I didn’t notice the goals for totals between the years I was actually really surprised at the differences. My only argument for our offence is Semin hasn’t been in the line up do to injury there should be another 10 to 15 goals right there. Nylander is doing exactly what he was hired for. Kozlov isn’t really pulling weight, and Poti probably felt that he had to be tighter in his own end due to the young D. Those were supposed to be the real game breakers right, but for lack of goals we do have a team full of mostly grinders, what can you really expect.

  2. Anthony Says:

    I’m still holding out hope that things will change and get better as they get used to the new system.

  3. D'ohboy Says:

    Nice bit of analysis. However, using GAA stats from year-to-year is a bit misleading, since scoring is down overall in the NHL. If league-wide scoring stays at its current pace, there likely will be some teams giving up less than 2.94 goals per game that don’t make the playoffs. It would be better to use a relative stat like where they rank among the 30 teams in terms of GAA.

    Statistical quibbles aside, the Caps clearly need more offense. The absences of Semin and Clark have hurt, but the below-expected production from most of the roster (excepting Ovie, Nylander, Laich and Green) has killed the team’s playoff chances. The real question is: is this the best that we can expect from this group of players? If the answer is no, then we simply have to sit tight and wait for the Caps scorers to regress (progress?) to the mean. Unfortunately, by the time that happens, the Caps will most likely be planning summer tee times.

    If the answer is yes, then the Caps need to start looking for more scoring via the trade market. The Caps have a bevy of young defensemen and draft picks, along with a surfeit of cap space. Surely they could put together a package to bring in another scorer, preferably a right wing. Some names that stick out in my mind are: Marek Svatos, a former 30 goal scorer stuck on the third line in Colorado; Robbie Schremp, a very talented guy whose lack of defense has earned him a spot in the Oilers’ doghouse; or maybe a bigger trade for Michael Ryder, rumored to be on his way out of Montreal.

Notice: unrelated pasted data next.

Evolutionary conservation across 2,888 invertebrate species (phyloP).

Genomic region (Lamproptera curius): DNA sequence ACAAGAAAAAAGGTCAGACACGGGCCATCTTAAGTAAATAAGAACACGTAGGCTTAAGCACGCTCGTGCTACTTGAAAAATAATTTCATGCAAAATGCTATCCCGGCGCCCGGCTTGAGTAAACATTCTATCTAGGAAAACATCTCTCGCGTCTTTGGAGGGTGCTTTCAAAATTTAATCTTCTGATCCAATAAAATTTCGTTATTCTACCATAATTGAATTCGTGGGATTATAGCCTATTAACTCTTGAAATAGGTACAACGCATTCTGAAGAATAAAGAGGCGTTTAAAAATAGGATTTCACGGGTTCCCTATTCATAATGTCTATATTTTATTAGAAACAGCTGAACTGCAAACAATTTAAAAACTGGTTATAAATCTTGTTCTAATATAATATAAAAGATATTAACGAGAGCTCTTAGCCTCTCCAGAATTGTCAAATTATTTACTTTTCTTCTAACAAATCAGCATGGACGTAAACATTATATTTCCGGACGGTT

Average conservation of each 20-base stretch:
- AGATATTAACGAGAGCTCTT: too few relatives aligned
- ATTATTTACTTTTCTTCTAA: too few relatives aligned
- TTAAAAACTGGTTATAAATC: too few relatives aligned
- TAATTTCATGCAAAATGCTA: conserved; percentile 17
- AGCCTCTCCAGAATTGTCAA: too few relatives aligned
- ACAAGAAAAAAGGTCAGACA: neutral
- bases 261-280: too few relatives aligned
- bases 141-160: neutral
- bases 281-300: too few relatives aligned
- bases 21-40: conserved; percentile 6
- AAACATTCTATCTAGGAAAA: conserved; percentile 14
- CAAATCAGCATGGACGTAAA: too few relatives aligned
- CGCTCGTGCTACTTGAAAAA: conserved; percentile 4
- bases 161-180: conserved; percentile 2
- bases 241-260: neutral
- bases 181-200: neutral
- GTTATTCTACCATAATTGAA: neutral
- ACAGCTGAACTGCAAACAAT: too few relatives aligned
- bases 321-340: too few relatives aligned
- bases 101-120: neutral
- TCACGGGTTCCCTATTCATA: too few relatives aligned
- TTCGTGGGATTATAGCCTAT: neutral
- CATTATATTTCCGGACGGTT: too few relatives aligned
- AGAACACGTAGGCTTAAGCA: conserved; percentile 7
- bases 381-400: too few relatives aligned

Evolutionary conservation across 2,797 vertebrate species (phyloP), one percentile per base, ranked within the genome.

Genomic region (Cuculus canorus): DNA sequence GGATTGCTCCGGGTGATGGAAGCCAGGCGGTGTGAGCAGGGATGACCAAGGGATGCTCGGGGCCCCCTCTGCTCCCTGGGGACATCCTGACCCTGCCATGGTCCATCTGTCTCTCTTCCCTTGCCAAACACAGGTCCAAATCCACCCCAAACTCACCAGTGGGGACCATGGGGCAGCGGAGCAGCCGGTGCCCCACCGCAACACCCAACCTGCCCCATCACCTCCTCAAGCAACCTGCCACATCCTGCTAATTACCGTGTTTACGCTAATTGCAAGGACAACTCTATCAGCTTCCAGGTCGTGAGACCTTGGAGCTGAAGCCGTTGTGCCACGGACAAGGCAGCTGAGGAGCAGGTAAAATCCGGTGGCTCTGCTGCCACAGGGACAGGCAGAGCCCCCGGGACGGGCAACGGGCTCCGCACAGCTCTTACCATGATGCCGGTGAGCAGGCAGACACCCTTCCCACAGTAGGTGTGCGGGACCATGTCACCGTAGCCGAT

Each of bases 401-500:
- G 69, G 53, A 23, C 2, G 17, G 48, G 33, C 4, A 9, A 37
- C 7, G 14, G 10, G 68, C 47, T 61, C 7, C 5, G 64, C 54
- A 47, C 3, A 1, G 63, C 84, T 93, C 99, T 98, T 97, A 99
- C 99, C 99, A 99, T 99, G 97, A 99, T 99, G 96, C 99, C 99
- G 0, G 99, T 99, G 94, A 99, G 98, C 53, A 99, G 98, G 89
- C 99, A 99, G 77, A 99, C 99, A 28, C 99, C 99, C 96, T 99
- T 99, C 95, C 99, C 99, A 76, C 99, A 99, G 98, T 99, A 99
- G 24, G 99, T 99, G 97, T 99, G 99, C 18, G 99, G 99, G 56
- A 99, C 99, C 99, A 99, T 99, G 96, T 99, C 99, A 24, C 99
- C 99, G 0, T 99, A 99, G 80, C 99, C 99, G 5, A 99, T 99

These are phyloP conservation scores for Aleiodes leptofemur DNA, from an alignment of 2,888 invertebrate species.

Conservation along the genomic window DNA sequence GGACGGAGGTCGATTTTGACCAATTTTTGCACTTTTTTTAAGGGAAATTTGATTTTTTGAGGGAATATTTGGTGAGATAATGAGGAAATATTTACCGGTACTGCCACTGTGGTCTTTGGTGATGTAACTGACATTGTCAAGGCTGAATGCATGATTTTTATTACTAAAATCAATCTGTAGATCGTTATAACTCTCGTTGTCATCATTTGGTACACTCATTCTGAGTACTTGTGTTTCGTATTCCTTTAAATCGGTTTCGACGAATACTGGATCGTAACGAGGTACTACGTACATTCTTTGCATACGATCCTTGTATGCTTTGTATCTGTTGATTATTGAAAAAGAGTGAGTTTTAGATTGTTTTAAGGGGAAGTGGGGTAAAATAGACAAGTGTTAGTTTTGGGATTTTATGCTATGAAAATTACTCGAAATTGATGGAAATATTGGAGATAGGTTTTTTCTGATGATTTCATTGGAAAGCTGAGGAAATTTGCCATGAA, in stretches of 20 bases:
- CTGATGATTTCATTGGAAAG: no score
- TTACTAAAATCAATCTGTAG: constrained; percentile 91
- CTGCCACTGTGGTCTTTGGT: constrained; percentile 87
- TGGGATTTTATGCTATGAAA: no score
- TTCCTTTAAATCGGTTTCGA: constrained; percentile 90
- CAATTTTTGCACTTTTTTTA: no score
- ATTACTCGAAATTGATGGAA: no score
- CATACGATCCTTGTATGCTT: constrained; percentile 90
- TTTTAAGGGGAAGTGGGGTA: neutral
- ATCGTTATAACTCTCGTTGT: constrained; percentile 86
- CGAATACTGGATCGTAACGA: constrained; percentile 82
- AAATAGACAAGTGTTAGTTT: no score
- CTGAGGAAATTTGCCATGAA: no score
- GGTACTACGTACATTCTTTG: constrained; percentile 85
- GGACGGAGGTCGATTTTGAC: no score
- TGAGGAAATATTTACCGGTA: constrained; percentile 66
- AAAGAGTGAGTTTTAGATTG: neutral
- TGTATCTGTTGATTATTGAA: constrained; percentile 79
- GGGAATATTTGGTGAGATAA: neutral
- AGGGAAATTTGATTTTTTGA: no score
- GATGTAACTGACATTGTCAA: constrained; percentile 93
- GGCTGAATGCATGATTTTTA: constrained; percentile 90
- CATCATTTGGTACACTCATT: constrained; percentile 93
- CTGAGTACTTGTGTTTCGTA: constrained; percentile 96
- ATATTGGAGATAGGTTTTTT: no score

If the Caps really want to shake things up, why not put in an offer for Sergei Samsonov? I know that he’s be unimpressive since leaving Edmonton, but he’s only 29, he’s a free agent after the season, and he’s available for less than the proverbial bag of pucks. Maybe playing with fellow Russians Ovie, Sascha and Kozlov will remind him that he used to be an elite talent.

    Staying in the Russian vein, how about Oleg Saprykin? While he’s not an elite talent, he’s fast, has decent hands, he’s sound defensively and he plays a sandpaper-in-the-underpants type of game that the Caps sorely lack (although Bradley’s been trying lately). What’s more, he’s playing in Russia, so the Caps wouldn’t have to give up any players or picks.

    None of these players will suddenly turn the Caps into Stanley Cup contenders, but at the very least one of them might relieve some of the goal-scoring burden from Ovie. A move might also send a message to the rest of the roster. If the Caps don’t make a move, our only recourse as fans is to sit through what seems like an eternity of 2-1 and 3-2 losses, hoping that eventually Boudreau’s system turns things around. After watching these last few games, it looks like we might be waiting a while.

  4. D'ohboy Says:

    With all due respect D’ohboy, I think the LAST thing this team needs is another goal scoring forward that is as soft as butter. This team needs people that can put the puck in the net. That is definately true. However, if this team gets any softer, they will be absolutely manhandled.

  5. KEYS Says:

    Like I wrote last year, whomever is out on the ice with Brashear should post up on the top of the crease because he 100 percent of the time passes through the crease in a corner scrum. He centers his passes to the passing lanes and there is never anyone there. He plays basic skills hockey, digs it out, centers it, gets the rebound. Also, Semin needs to focus more on the puck, he turns it over approximately two thirds of the time. As for Nylander, your figure eight is cool to watch, but try pay closer attention to the center of the ice. Don’t hold onto the puck so much, your shooters are waiting and get frozen in one spot because they don’t know which way you are going. Peace. Lets go Caps.

  6. Johnny Says:

    Unitil a week or so ago i was pretty tempted to throw my whole stack of season tickets out on the ice. At this poit i am still a die-hard fan but i’m not too sure i want anyone else to know. So if you see a fan show up at the games wearing a paperbag on my head (not unlike “the unknown comic”) it will be me. “Typical Capitals Hockey” is pass the puck around until they take it and get a breakaway goal. Remmember “100% of the pucks you dont shoot are guaranteed not to go in the net!” It is great as a fan to see your team out muscle and finness the other team and control the puck 70% of the game, however, if you dont shoot you dont score! If you dont score you dont win! Being a Capitals fan is like being love with a crackhead, You want to love and trust them but they will always cheat on you and let you down and in the end you will have your heart broken. We are like sadists, we always come back for more. Perhaps we are the sick ones and we are to blame……